Leptosphaerulina australis associated with intensively managed stands of Poa annua and Agrostis palustris

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Leptosphaerulina leaf blight has been sporadically documented affecting turfgrasses. Recently, a Leptosphaerulina species has been seen on diseased turfgrass samples from New England and New York State. In all cases where Leptosphaerulina has been observed in New England, it has been accompanied by a number of other turf pathogens on highly stressed hosts, so its pathogenic potential has been unclear. The purpose of this study was to identify isolates to species, determine their pathogenicity in the greenhouse, and characterize their fungicide sensitivity in vitro in the event that significant pathogenicity was demonstrated. Microscopic observation of spores and culture characteristics indicated that all examined isolates were Leptosphaerulina australis. The optimum temperature for growth was assessed and the relationship between temperature and sporulation was examined. After repeated experiments utilizing several grass species under a variety of environmental conditions, all four isolates examined were determined to be nonpathogenic. Isolates produced pseudothecia on senescent tissue but infection of live tissue was never observed. The fungicide sensitivity assay demonstrated significant variation among isolates. Based on the results of this study and other observational evidence, it is likely that this species is saprobic on senescent turfgrass leaves but not pathogenic. © 2004, Taylor & Francis Group, LLC.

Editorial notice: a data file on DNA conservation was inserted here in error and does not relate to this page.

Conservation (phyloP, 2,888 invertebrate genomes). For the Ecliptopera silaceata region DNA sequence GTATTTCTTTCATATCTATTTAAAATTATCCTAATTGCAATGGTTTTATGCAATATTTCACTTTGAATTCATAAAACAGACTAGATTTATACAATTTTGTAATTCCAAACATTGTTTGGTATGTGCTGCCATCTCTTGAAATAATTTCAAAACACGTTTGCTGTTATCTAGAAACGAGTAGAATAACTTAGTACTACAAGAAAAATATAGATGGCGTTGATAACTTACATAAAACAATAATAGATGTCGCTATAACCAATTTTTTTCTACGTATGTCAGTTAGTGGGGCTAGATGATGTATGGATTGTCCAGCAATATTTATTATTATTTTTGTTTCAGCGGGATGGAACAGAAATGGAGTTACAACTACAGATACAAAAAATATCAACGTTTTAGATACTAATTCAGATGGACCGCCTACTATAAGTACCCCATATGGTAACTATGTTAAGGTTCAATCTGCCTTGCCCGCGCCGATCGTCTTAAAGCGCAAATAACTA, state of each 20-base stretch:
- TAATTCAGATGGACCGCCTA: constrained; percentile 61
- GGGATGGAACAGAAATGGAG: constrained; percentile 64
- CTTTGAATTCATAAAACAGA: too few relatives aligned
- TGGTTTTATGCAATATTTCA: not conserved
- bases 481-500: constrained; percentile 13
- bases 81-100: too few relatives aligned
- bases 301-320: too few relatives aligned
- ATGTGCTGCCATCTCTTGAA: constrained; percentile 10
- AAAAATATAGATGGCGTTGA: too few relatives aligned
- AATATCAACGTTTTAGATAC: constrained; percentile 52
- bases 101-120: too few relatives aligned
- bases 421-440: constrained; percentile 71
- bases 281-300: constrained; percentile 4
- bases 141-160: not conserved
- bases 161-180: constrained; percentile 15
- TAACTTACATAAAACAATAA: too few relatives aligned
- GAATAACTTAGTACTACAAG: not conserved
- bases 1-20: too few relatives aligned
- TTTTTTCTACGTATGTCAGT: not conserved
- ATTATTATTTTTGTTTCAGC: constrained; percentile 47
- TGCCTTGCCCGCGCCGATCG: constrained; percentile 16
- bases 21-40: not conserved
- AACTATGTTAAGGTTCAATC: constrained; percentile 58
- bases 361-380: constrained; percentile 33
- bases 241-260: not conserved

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Canadian Journal of Plant Pathology